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Tina Turner





Angela Bassett



Turner worked hard to reimagine the role of a Black woman in rock and roll — one not related to the edges.

Tina Turner

Tina Turner


By Brittany Spanos

Tina Turner is the queen of rock & roll. There’s no disputing that. Her flashy performance style (That fringe! Those legs! The wigs!) has inspired generations of rock and pop stars, ranging from Mick Jagger to Beyoncé. Her voice is in a class of its own, molten with swagger and emotion. Her influence is still reaching the further depths of music, having expanded the once-limited idea of how a Black woman could conquer a stage and be both a powerhouse and a multidimensional being.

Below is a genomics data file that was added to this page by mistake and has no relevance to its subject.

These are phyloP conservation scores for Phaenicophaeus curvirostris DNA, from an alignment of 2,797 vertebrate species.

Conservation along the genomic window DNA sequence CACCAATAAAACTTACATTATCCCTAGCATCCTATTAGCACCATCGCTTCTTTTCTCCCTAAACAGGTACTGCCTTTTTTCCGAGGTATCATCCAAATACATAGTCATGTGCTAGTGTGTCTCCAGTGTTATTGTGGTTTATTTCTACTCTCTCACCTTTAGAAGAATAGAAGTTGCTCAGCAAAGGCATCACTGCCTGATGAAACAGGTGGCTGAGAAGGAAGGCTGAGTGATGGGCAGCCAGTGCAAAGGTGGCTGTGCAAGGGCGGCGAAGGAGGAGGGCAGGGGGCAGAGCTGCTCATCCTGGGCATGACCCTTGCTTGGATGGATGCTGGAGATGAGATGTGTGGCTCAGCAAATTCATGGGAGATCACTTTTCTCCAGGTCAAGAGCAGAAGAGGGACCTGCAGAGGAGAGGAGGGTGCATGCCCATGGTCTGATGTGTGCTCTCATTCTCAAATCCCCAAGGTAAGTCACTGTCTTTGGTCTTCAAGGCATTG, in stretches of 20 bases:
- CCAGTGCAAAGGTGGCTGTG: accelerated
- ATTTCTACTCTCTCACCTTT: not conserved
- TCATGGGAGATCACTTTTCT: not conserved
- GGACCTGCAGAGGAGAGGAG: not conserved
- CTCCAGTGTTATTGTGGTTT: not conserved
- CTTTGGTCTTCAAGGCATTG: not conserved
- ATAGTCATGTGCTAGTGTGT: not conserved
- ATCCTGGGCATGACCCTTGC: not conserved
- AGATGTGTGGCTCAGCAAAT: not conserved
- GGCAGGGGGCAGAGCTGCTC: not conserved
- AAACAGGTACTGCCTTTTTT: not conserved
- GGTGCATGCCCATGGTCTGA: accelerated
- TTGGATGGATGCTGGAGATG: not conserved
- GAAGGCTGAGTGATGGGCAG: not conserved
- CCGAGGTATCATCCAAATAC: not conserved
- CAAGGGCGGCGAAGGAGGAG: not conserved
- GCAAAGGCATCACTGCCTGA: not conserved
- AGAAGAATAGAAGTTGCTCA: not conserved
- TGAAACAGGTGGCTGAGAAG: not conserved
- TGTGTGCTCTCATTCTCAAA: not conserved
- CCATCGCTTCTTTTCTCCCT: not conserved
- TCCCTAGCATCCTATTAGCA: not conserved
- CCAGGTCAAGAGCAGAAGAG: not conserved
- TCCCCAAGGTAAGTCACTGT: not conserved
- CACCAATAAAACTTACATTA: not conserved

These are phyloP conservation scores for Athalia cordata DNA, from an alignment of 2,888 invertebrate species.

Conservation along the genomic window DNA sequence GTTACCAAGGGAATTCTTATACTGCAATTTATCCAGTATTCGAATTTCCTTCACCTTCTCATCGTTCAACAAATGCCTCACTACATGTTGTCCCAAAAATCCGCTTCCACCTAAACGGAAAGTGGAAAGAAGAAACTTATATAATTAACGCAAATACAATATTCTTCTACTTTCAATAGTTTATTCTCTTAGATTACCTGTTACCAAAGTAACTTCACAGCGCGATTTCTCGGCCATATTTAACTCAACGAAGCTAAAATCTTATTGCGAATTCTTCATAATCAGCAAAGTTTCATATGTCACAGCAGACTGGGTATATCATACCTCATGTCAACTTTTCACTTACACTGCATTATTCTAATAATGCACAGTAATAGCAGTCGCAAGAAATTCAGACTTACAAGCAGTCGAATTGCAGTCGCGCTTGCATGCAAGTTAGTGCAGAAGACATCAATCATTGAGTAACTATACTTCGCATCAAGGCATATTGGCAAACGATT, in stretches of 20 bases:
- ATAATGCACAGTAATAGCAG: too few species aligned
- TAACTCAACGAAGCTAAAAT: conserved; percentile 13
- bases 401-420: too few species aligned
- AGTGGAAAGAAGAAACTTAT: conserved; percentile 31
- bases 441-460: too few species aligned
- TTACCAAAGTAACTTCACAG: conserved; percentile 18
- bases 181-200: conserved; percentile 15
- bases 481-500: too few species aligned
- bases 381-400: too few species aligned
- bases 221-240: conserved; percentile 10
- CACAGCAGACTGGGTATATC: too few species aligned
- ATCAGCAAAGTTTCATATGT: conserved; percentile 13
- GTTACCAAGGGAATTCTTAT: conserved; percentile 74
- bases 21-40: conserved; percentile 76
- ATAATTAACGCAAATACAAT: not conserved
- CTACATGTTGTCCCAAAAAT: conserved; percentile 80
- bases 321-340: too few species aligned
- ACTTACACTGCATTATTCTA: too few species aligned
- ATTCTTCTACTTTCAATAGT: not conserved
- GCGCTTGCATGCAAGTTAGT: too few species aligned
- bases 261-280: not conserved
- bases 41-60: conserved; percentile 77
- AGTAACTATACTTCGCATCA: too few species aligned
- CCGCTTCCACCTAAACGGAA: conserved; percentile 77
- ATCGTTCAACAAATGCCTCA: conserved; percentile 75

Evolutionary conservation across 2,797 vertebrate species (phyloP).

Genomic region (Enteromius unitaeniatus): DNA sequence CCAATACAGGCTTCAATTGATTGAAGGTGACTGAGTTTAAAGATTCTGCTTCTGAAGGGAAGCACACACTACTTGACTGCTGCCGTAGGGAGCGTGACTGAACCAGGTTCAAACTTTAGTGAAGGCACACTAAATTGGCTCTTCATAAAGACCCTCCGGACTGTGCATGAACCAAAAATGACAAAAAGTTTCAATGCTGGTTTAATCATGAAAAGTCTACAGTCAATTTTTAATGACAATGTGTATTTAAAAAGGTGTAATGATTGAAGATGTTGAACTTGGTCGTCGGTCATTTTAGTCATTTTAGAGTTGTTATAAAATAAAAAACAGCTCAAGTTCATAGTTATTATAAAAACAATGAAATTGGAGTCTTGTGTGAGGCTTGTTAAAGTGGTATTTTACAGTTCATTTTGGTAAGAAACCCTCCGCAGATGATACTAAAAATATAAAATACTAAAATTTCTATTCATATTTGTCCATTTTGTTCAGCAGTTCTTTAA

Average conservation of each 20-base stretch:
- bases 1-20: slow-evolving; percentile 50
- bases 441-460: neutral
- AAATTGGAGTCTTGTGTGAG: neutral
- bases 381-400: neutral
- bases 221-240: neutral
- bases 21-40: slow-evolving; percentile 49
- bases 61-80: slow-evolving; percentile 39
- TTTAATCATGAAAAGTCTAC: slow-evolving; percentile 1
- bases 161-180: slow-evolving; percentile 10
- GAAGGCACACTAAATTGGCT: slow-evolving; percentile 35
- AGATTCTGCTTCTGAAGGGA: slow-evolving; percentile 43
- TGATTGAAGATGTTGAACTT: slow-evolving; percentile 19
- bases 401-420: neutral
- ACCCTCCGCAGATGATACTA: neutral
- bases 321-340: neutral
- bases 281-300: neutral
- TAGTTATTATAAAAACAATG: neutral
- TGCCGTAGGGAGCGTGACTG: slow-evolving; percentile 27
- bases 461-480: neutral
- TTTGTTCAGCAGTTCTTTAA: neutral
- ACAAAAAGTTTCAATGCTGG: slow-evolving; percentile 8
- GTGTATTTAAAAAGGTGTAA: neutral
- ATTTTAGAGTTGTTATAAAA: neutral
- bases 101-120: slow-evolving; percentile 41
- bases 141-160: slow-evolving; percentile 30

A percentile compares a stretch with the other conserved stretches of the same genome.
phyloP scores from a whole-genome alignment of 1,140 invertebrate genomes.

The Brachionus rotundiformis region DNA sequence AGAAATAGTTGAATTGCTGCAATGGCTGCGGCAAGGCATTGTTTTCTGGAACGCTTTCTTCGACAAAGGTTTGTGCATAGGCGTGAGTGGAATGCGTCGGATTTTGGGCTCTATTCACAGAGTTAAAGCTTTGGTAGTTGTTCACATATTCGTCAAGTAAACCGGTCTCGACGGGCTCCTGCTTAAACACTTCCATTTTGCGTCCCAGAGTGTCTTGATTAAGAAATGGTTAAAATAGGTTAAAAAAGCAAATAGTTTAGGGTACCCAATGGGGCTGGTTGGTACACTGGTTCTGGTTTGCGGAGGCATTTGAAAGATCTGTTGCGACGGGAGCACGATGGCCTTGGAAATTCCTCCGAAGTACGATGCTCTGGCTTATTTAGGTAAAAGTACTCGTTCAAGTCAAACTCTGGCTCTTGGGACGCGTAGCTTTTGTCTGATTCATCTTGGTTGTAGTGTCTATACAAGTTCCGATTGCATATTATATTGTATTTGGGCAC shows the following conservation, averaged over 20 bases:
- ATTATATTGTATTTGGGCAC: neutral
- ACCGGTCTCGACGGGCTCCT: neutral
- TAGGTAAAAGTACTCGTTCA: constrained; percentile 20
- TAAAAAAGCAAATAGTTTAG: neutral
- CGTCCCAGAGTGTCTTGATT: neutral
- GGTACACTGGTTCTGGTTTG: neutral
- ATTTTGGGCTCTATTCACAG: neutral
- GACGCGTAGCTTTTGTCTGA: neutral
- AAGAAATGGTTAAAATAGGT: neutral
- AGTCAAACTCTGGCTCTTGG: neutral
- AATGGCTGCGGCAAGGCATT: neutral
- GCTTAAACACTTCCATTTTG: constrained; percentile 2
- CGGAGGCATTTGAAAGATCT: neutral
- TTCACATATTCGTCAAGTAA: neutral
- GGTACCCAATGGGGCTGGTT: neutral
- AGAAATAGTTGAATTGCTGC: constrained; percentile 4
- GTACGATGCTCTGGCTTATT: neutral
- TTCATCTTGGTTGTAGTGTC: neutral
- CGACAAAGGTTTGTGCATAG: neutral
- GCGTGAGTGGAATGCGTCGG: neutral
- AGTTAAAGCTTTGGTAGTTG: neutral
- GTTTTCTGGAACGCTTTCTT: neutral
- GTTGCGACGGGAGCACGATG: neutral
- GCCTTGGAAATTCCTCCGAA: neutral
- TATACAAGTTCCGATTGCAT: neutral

Born Anna Mae Bullock on November 26, 1939, in Brownsville, Tennessee, the rock & roller led a life that was anything but easy before she eventually pursued a solo career. She was a fighter, a choice that was made for her. Her father was abusive, and her mother ran away from the family, leaving Bullock and her sisters to fend for themselves. As a teen, she found solace in St. Louis nightclubs, which soon put her in Ike Turner’s orbit. She joined his Kings of Rhythm in 1957, and within a few years Bullock was renamed Tina Turner. As a married couple, they became the Ike & Tina Turner Revue

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Class of 2021
Tina made every song that she sang her song.
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